47. Pfefferbaum, B., Nixon, S. J., Krug, R. S., Tivis, R. D. Moore, V. L., Brown, J. M., et al. (1999). Clinical needs assessment of middle and high school students following the Oklahoma City bombing. American Journal of Psychiatry, 156, 1069-1074.Google Scholar
  48. Pfefferbaum, B., Nixon, S. J., Tucker, P. M., Tivis, R. D., Moore, V. L., Gurwitch, R. H., et al. (1999). Posttraumatic stress responses in bereaved children the Oklahoma City bombing. Journal of the American Academy of Child and Adolescent Psychiatry, 38, 1372-1379.Google Scholar
  49. Pine, D. S., & Cohen, J. A. (2002). Trauma in children and adolescents: Risk and treatment of psychiatric sequelae. Biological Psychiatry, 51, 519-531.Google Scholar
  50. Rolfe, Y., & Lewin, I. (1982). The effects of the war environment on dream and sleep habits. In C. D. Spielberger & N. A. Milgram (Eds.), Stress and anxiety(Vol. 8, pp. 67-80). New York: Hemisphere.Google Scholar
  51. Saigh, P. (1991a). Affective and behavioral parameters of traumatized and nontraumatized adolescents. Presented at the annual meeting of the Society for Traumatic Stress Studies, October, Washington, DC.Google Scholar
  52. Saigh, P. (1991b). The development of posttraumatic stress disorder following four different types of traumatization. Behavior Research and Therapy, 29, 213-216.Google Scholar
  53. Schuster, M. A., Stein, B. D., Jaycox, L. H., Collins, R. L., Marshall, G. N., Elliot, M. N., et al. (2001). A national survey of stress reactions after the September 11, 2001 terrorist attacks. New England Journal of Medicine, 345, 1507-1512.Google Scholar
  54. Shaw, J. A. (2000). Children, adolescents and trauma. Psychiatric Quarterly, 71, 227-243.Google Scholar
  55. Shaw, J. A., Applegate, B., & Schorr, C. (1996). Twenty-one month follow-up study of school-age children exposed to Hurricane Andrew. Journal of the American Academy of Child and Adolescent Psychiatry, 35, 359-364.Google Scholar
  56. Shaw, J., & Harris, J. J. (1994). Children of war and children at war: child victims of terrorism in Mozambique. In R. J. Ursano, B. E. McCaughey, & C. S. Fullerton (Eds.), Trauma and disaster(pp. 287-305). London: Cambridge University Press.Google Scholar
  57. Siegrist, D. W., & Graham, J. M. (eds). (1999). Countering Biological Terrorism in the U.S.: An understanding of Issues and Status, Dobbs, Ferry, New York, Oceana Publications.Google Scholar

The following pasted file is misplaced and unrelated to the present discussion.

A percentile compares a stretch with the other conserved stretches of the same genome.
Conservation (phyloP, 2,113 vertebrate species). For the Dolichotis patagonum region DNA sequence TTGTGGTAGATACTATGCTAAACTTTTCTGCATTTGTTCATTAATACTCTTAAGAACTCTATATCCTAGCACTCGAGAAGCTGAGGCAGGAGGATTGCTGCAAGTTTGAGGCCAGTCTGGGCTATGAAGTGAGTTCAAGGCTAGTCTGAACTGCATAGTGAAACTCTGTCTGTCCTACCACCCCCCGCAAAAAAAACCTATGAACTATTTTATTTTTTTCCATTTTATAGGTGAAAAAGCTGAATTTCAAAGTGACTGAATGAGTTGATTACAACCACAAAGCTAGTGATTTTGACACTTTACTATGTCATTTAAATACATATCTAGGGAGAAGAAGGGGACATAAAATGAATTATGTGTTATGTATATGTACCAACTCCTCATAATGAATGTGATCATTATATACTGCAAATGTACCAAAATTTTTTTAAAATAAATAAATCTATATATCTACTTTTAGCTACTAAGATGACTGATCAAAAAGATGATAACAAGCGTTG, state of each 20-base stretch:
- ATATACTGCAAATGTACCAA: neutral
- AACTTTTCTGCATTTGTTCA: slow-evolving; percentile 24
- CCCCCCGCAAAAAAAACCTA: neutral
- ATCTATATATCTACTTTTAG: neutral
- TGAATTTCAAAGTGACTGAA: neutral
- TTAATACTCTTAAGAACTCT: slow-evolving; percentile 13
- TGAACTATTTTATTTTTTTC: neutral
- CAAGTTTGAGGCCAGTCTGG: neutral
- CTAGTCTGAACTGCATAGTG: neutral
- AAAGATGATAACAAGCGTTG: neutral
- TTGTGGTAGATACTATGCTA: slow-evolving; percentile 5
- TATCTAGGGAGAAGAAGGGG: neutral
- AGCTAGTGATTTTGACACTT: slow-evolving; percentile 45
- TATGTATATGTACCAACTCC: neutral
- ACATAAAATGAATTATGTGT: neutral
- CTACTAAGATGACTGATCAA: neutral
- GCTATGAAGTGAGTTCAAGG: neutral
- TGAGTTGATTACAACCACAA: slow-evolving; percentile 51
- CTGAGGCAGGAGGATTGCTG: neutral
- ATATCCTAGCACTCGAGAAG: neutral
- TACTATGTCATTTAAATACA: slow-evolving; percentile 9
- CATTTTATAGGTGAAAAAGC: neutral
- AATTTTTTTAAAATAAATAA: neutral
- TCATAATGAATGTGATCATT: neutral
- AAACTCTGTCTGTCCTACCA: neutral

58. Smith, P., Perrin, A., Yule, W., & Rabe-Hesketh, S. (2001). War exposure and maternal reactions in the psychological adjustment of children from Bosnia–Hercegovina. Journal of Child Psychology and Psychiatry, 42, 395-404.Google Scholar
  59. Stuber, J., Fairbrother, G., Galea, S., Pfefferbaum, B., Wilson-Genderson, M., & Vlahov, D. (2002). Determinants of counseling for children in Manhattan after the September 11 attacks. Psychiatric Services, 53, 815-821.Google Scholar
  60. Thabet, A., & Vostanis, P. (1999). Post-traumatic stress reactions in children at war. Journal of Child Psychology and Psychiatry, 40, 385-391.Google Scholar
  61. Udwin, O., Boyle, S., Yule, W., Bolton, D., & O'Ryan, D. (2000). Risk factors for long term psychological effects of a disaster experienced in adolescenc: Predictors of posttraumatic stress disorder. Journal of Child Psychology and Psychiatry, 41, 969-979.Google Scholar
  62. UNICEF The state of the world's children 1996, New York: UNICEF 1996.Google Scholar
  63. U.S. Department of Defense. (1990). Military operations in low intensity conflict(FM 100-20 or USAFP 3-20). Washington, DC: Author.Google Scholar
  64. Vizek-Vidovic, V., Kuterovac-Jagodic, G., & Arambasic, L. (2000). Posttraumatic symptomatology in children exposed to war. Scandinavian Journal of Psychology, 41, 297-306.Google Scholar
  65. Weine, S., Becker, D. F., McGlashan, T. H., Vojvoda, D., Hartman, S., & Robbins, J. P. (1995). Adolescent survivors of ethnic cleansing, observations on the first year in American. Journal of the American Academy of Child and Adolescent Psychiatry, 34, 1153-1159.Google Scholar
  66. Weller, R. A., Weller, E. B., Fristad, M. A., & Bowes, J. M. (1991). Depression in recently bereaved prepubertal children. American Journal of Psychiatry, 148, 1536-1540.Google Scholar
  67. Will & Ariel Durant, (1968). The Lessons of History, Simon and Schuster, New York.Google Scholar
  68. Yule, W. (2000). From Pogroms to “Ethnic Cleansing”: Meeting the needs of war affected children. Journal of Child Psychology and Psychiatry, 41, 695-702.Google Scholar
  69. Ziv, A., & Israeli, R. (1973). Effects of bombardment on the manifest anxiety level of children living in kibbutzim. Journal of Counseling and Clinical Psychology, 40, 287-291.Google Scholar
  70. Zuckerman-Bareli, C. (1982). Effects of border tension on the adjustment of kibbutzim and moshavim on the northern border of Israel. In C. D. Spielberger & N. A. Milgram (Eds.), Stress and anxiety(Vol. 8, pp. 81-91). New York: Hemisphere.Google Scholar

Copyright information

© Plenum Publishing Corporation 2003

Authors and Affiliations

  • Jon A. Shaw
    • 1
  1. 1.Division of Child and Adolescent Psychiatry and Behavioral Science, Department of Psychiatry (D-29), School of MedicineUniversity of MiamiMiami

Personalised recommendations